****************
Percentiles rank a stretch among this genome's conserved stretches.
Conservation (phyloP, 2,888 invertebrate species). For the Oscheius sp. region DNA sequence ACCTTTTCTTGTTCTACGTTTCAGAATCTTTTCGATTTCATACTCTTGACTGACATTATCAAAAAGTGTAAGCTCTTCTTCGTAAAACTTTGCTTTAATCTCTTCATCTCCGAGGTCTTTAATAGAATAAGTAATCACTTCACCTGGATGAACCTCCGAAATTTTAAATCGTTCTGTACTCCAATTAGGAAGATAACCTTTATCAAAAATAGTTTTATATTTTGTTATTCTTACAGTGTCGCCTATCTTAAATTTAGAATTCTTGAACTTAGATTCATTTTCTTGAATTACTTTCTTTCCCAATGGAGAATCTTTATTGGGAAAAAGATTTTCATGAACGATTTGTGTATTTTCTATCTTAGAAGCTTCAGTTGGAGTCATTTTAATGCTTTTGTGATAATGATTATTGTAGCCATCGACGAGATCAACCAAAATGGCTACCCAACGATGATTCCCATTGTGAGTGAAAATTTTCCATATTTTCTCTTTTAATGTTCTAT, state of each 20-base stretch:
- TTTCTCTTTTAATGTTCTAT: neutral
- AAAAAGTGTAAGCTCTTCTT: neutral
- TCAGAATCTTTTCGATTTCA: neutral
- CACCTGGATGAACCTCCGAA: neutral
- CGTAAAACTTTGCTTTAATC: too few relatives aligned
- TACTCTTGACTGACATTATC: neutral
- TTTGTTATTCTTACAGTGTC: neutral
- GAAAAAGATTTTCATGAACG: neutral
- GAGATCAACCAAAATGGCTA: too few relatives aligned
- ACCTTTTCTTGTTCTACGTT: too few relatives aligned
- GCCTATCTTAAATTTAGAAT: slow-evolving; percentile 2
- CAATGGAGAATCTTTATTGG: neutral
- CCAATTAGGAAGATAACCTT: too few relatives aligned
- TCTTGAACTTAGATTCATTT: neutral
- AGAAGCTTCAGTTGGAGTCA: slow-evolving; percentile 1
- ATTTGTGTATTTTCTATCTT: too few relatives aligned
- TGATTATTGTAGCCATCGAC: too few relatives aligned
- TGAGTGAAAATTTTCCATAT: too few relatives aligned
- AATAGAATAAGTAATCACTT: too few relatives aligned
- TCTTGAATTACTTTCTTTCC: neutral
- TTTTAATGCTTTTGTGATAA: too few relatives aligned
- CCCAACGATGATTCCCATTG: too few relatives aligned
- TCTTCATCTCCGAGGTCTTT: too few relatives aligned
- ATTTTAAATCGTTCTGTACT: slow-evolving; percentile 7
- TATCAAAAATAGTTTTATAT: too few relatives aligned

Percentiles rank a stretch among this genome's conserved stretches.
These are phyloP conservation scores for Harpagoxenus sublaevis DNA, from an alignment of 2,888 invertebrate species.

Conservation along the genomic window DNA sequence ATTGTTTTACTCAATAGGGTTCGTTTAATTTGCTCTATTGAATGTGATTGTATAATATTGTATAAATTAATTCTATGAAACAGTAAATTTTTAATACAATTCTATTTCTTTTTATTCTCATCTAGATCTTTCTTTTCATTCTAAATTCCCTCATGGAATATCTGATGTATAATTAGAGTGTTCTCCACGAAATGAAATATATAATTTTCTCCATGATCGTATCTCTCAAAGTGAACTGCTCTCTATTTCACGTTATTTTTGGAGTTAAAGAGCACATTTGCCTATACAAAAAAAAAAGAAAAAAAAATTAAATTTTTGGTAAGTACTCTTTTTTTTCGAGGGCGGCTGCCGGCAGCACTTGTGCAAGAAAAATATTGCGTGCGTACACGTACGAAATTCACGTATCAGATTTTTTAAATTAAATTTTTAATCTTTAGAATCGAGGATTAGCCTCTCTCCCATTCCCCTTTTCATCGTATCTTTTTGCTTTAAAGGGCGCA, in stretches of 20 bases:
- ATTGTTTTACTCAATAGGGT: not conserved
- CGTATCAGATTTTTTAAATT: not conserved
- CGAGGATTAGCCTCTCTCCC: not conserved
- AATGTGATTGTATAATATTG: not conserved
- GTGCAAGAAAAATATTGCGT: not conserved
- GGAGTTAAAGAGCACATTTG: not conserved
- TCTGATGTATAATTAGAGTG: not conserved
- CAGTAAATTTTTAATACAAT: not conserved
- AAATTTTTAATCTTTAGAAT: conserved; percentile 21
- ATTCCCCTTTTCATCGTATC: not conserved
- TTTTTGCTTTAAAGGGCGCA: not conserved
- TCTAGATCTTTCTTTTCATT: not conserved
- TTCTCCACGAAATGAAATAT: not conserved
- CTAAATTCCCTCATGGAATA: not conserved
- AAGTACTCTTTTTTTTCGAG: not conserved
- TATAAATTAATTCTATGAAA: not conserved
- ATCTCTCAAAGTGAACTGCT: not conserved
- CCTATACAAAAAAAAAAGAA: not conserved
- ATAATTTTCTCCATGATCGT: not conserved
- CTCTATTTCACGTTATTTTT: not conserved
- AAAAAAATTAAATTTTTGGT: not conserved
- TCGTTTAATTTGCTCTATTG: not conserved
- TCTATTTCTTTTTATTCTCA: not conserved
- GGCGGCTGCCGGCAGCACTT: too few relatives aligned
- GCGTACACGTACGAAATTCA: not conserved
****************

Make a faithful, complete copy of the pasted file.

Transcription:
Percentiles rank a stretch among this genome's conserved stretches.
Conservation (phyloP, 2,888 invertebrate species). For the Oscheius sp. region DNA sequence ACCTTTTCTTGTTCTACGTTTCAGAATCTTTTCGATTTCATACTCTTGACTGACATTATCAAAAAGTGTAAGCTCTTCTTCGTAAAACTTTGCTTTAATCTCTTCATCTCCGAGGTCTTTAATAGAATAAGTAATCACTTCACCTGGATGAACCTCCGAAATTTTAAATCGTTCTGTACTCCAATTAGGAAGATAACCTTTATCAAAAATAGTTTTATATTTTGTTATTCTTACAGTGTCGCCTATCTTAAATTTAGAATTCTTGAACTTAGATTCATTTTCTTGAATTACTTTCTTTCCCAATGGAGAATCTTTATTGGGAAAAAGATTTTCATGAACGATTTGTGTATTTTCTATCTTAGAAGCTTCAGTTGGAGTCATTTTAATGCTTTTGTGATAATGATTATTGTAGCCATCGACGAGATCAACCAAAATGGCTACCCAACGATGATTCCCATTGTGAGTGAAAATTTTCCATATTTTCTCTTTTAATGTTCTAT, state of each 20-base stretch:
- TTTCTCTTTTAATGTTCTAT: neutral
- AAAAAGTGTAAGCTCTTCTT: neutral
- TCAGAATCTTTTCGATTTCA: neutral
- CACCTGGATGAACCTCCGAA: neutral
- CGTAAAACTTTGCTTTAATC: too few relatives aligned
- TACTCTTGACTGACATTATC: neutral
- TTTGTTATTCTTACAGTGTC: neutral
- GAAAAAGATTTTCATGAACG: neutral
- GAGATCAACCAAAATGGCTA: too few relatives aligned
- ACCTTTTCTTGTTCTACGTT: too few relatives aligned
- GCCTATCTTAAATTTAGAAT: slow-evolving; percentile 2
- CAATGGAGAATCTTTATTGG: neutral
- CCAATTAGGAAGATAACCTT: too few relatives aligned
- TCTTGAACTTAGATTCATTT: neutral
- AGAAGCTTCAGTTGGAGTCA: slow-evolving; percentile 1
- ATTTGTGTATTTTCTATCTT: too few relatives aligned
- TGATTATTGTAGCCATCGAC: too few relatives aligned
- TGAGTGAAAATTTTCCATAT: too few relatives aligned
- AATAGAATAAGTAATCACTT: too few relatives aligned
- TCTTGAATTACTTTCTTTCC: neutral
- TTTTAATGCTTTTGTGATAA: too few relatives aligned
- CCCAACGATGATTCCCATTG: too few relatives aligned
- TCTTCATCTCCGAGGTCTTT: too few relatives aligned
- ATTTTAAATCGTTCTGTACT: slow-evolving; percentile 7
- TATCAAAAATAGTTTTATAT: too few relatives aligned

Percentiles rank a stretch among this genome's conserved stretches.
These are phyloP conservation scores for Harpagoxenus sublaevis DNA, from an alignment of 2,888 invertebrate species.

Conservation along the genomic window DNA sequence ATTGTTTTACTCAATAGGGTTCGTTTAATTTGCTCTATTGAATGTGATTGTATAATATTGTATAAATTAATTCTATGAAACAGTAAATTTTTAATACAATTCTATTTCTTTTTATTCTCATCTAGATCTTTCTTTTCATTCTAAATTCCCTCATGGAATATCTGATGTATAATTAGAGTGTTCTCCACGAAATGAAATATATAATTTTCTCCATGATCGTATCTCTCAAAGTGAACTGCTCTCTATTTCACGTTATTTTTGGAGTTAAAGAGCACATTTGCCTATACAAAAAAAAAAGAAAAAAAAATTAAATTTTTGGTAAGTACTCTTTTTTTTCGAGGGCGGCTGCCGGCAGCACTTGTGCAAGAAAAATATTGCGTGCGTACACGTACGAAATTCACGTATCAGATTTTTTAAATTAAATTTTTAATCTTTAGAATCGAGGATTAGCCTCTCTCCCATTCCCCTTTTCATCGTATCTTTTTGCTTTAAAGGGCGCA, in stretches of 20 bases:
- ATTGTTTTACTCAATAGGGT: not conserved
- CGTATCAGATTTTTTAAATT: not conserved
- CGAGGATTAGCCTCTCTCCC: not conserved
- AATGTGATTGTATAATATTG: not conserved
- GTGCAAGAAAAATATTGCGT: not conserved
- GGAGTTAAAGAGCACATTTG: not conserved
- TCTGATGTATAATTAGAGTG: not conserved
- CAGTAAATTTTTAATACAAT: not conserved
- AAATTTTTAATCTTTAGAAT: conserved; percentile 21
- ATTCCCCTTTTCATCGTATC: not conserved
- TTTTTGCTTTAAAGGGCGCA: not conserved
- TCTAGATCTTTCTTTTCATT: not conserved
- TTCTCCACGAAATGAAATAT: not conserved
- CTAAATTCCCTCATGGAATA: not conserved
- AAGTACTCTTTTTTTTCGAG: not conserved
- TATAAATTAATTCTATGAAA: not conserved
- ATCTCTCAAAGTGAACTGCT: not conserved
- CCTATACAAAAAAAAAAGAA: not conserved
- ATAATTTTCTCCATGATCGT: not conserved
- CTCTATTTCACGTTATTTTT: not conserved
- AAAAAAATTAAATTTTTGGT: not conserved
- TCGTTTAATTTGCTCTATTG: not conserved
- TCTATTTCTTTTTATTCTCA: not conserved
- GGCGGCTGCCGGCAGCACTT: too few relatives aligned
- GCGTACACGTACGAAATTCA: not conserved